Without the passionate interest of writer-director Oliver Stone, "Heaven and Earth" and its woman's point of view on the trauma of Vietnam might not have made it to the screen. But Stone is this film's burden as well as its champion. His presence and his style are so overwrought and insistent that the most lasting impression the movie makes concerns not Vietnam or even women but the sensibility and technique of Oliver Stone himself.
No one has ever accused Stone of being too subtle, but neither can he be faulted for not caring or caving in to popular taste. In fact, when he harnesses his particular passions to his gift for polemical filmmaking, as he did with "Platoon," "Born on the Fourth of July" and "JFK," he has made such subjects as the Vietnam War and the Kennedy assassination the subject of intense national discussion.
And while this is Stone's third Vietnam film, which may be more than people think they want to see, he shouldn't be faulted for returning to that time and place any more than Indian-born Ismail Merchant and American James Ivory would be for turning again to England's golden age. The problem is not the story Stone wants to convey but the way he is impelled to tell it.
Even when, as in the case of this largely true story of the enormously eventful Vietnam-to-America life of Le Ly Hayslip, Stone has a strong and intrinsically interesting tale to relate, he can't help acting as if he had to twist your arm to get your attention. This film's emotions are so big they tend to wear you out, uncomfortably forcing audiences to feel something they would probably just as willingly embrace on their own.
Based on two memoirs by Hayslip, "When Heaven and Earth Changed Places" and "Child of War, Woman of Peace," Stone's film covers nearly four decades of chaotic life experience for Hayslip during an equally cataclysmic period in her country's history. Although telling the story from a woman's point of view is a welcome departure for Vietnam films, as is its desire to be evenhanded about the Vietnamese, Stone's epic, operatic style has survived unchanged from his earlier films.
Hayslip begins her story in the 1950s, in a lushly photographed (by Robert Richardson) countryside that is as visually romanticized as anything in "The Secret Garden." Although the people of Ky La lived in bucolic oneness with the Earth, that peace was not fated to last, as "the most beautiful village on Earth" is burned to the ground by the French even before the opening credits are done. And there is more to come.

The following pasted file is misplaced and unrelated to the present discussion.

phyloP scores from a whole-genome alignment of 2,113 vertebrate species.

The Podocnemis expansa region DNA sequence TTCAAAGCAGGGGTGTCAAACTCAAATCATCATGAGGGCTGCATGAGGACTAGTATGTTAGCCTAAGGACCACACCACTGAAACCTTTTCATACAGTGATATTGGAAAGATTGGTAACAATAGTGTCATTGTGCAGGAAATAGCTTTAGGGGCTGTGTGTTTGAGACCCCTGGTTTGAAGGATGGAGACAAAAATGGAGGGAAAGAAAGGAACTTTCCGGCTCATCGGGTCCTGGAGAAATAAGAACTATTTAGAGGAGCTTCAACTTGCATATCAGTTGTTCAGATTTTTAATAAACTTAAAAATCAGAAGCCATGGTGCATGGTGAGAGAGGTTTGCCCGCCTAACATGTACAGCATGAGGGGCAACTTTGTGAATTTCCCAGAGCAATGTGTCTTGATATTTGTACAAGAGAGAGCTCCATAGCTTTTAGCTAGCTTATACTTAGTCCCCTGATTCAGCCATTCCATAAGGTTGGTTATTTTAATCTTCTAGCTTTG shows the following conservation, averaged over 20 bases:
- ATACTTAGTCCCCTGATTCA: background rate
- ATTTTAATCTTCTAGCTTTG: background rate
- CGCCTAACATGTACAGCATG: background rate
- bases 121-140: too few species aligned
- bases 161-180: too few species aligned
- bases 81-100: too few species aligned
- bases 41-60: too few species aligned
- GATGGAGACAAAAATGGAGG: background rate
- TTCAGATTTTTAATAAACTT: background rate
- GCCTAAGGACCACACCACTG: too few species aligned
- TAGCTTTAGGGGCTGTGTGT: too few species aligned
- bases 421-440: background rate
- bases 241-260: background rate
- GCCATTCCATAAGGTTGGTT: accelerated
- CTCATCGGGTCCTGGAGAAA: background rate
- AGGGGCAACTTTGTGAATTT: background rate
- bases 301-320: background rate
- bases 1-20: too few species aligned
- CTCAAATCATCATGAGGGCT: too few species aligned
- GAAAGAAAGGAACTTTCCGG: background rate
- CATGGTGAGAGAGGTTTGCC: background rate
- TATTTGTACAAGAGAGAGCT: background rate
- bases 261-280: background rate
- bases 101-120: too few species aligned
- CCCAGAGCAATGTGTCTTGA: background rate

After the French the Viet Cong show up, angry and armed and speaking passionately about the need to reunite the two halves of their country. Although her father (Haing S. Ngor) is suspicious, knowing that "freedom is never a gift, it must be won and won again," Le Ly's brothers join up and go north and she herself becomes a devoted cadre.
Taken into custody by the South Vietnamese and their inept American advisers, Le Ly (played by the nonprofessional but very capable Hiep Thi Li) is beaten and graphically tortured. But no sooner does she manage to get out than the VC find her sudden freedom suspicious and proceed to take their own sadistic vengeance on her. Everywhere she goes, even to a nominally cushy job in a rich man's house, trouble has no difficulty following.
Stone (working with production designer Victor Kempster) is quite good at the physical re-creation of Vietnam, especially the savage, anything-goes urban jungle atmosphere that the American occupation created, but he is so busy trying to beat the drum for this parade of horrors that he doesn't allow a more natural and lasting kind of emotional connection to form between the characters and the audience.
Only when Le Ly meets the American in her life, Sgt. Steve Butler (Tommy Lee Jones), does "Heaven and Earth" stop for breath. Terribly earnest and sweet at first, although prone to troublesome nightmares, Butler (who is a composite of several Americans) wins the heart of Le Ly. But Butler and his nightmares turn out to be more complicated than anticipated, and Le Ly can't be accused of exaggeration when she says at one point "me and men, we have bad karma."
Although it has its share of strong moments, "Heaven and Earth" does not have enough quietly touching ones, as if Stone felt the story were too important and the world too hard a place to clutter up with the likes of that. And though nominally told from the Vietnamese point of view, a look at the forthcoming "The Scent of Green Papaya," Vietnam's Oscar entry, shows how far from that country's sensibility Stone's hectoring methods are. While the passion and verve he brings to filmmaking are enviable, more trust in the audience would also be nice.
'Heaven and Earth'
Hiep Thi Le: Le Ly
Tommy Lee Jones: Steve Butler
Joan Chen: Mama
Haing S. Ngor: Papa
A Ixtlan/ New Regency/Todd-AO/TAE production, in association with Regency Enterprises, Le Studio Canal+ and Alcor Films, released by Warner Bros. Pictures. Director Oliver Stone. Producers Oliver Stone, Arnon Milchan, Robert Kline, A. Kitman Ho. Executive producer Mario Kassar. Screenplay Oliver Stone, based on the books "When Heaven and Earth Changed Places" by Le Ly Hayslip with Jay Wurts and "Child of War, Woman of Peace" by Le Ly Hayslip with James Hayslip. Cinematographer Robert Richardson. Editor David Brenner, Sally Menke. Costumes Ha Nguyen. Music Kitaro. Production design Victor Kempster. Art directors Stephen Spence, Leslie Tomkins, Chaiyan 'Lek' Chunsuttiwat. Set decorator Ted Glass. Running time: 2 hours, 20 minutes.
MPAA rated: R, for "violence, language and sexuality." Times guidelines: rape, graphic torture, prostitution and one very bloody scene.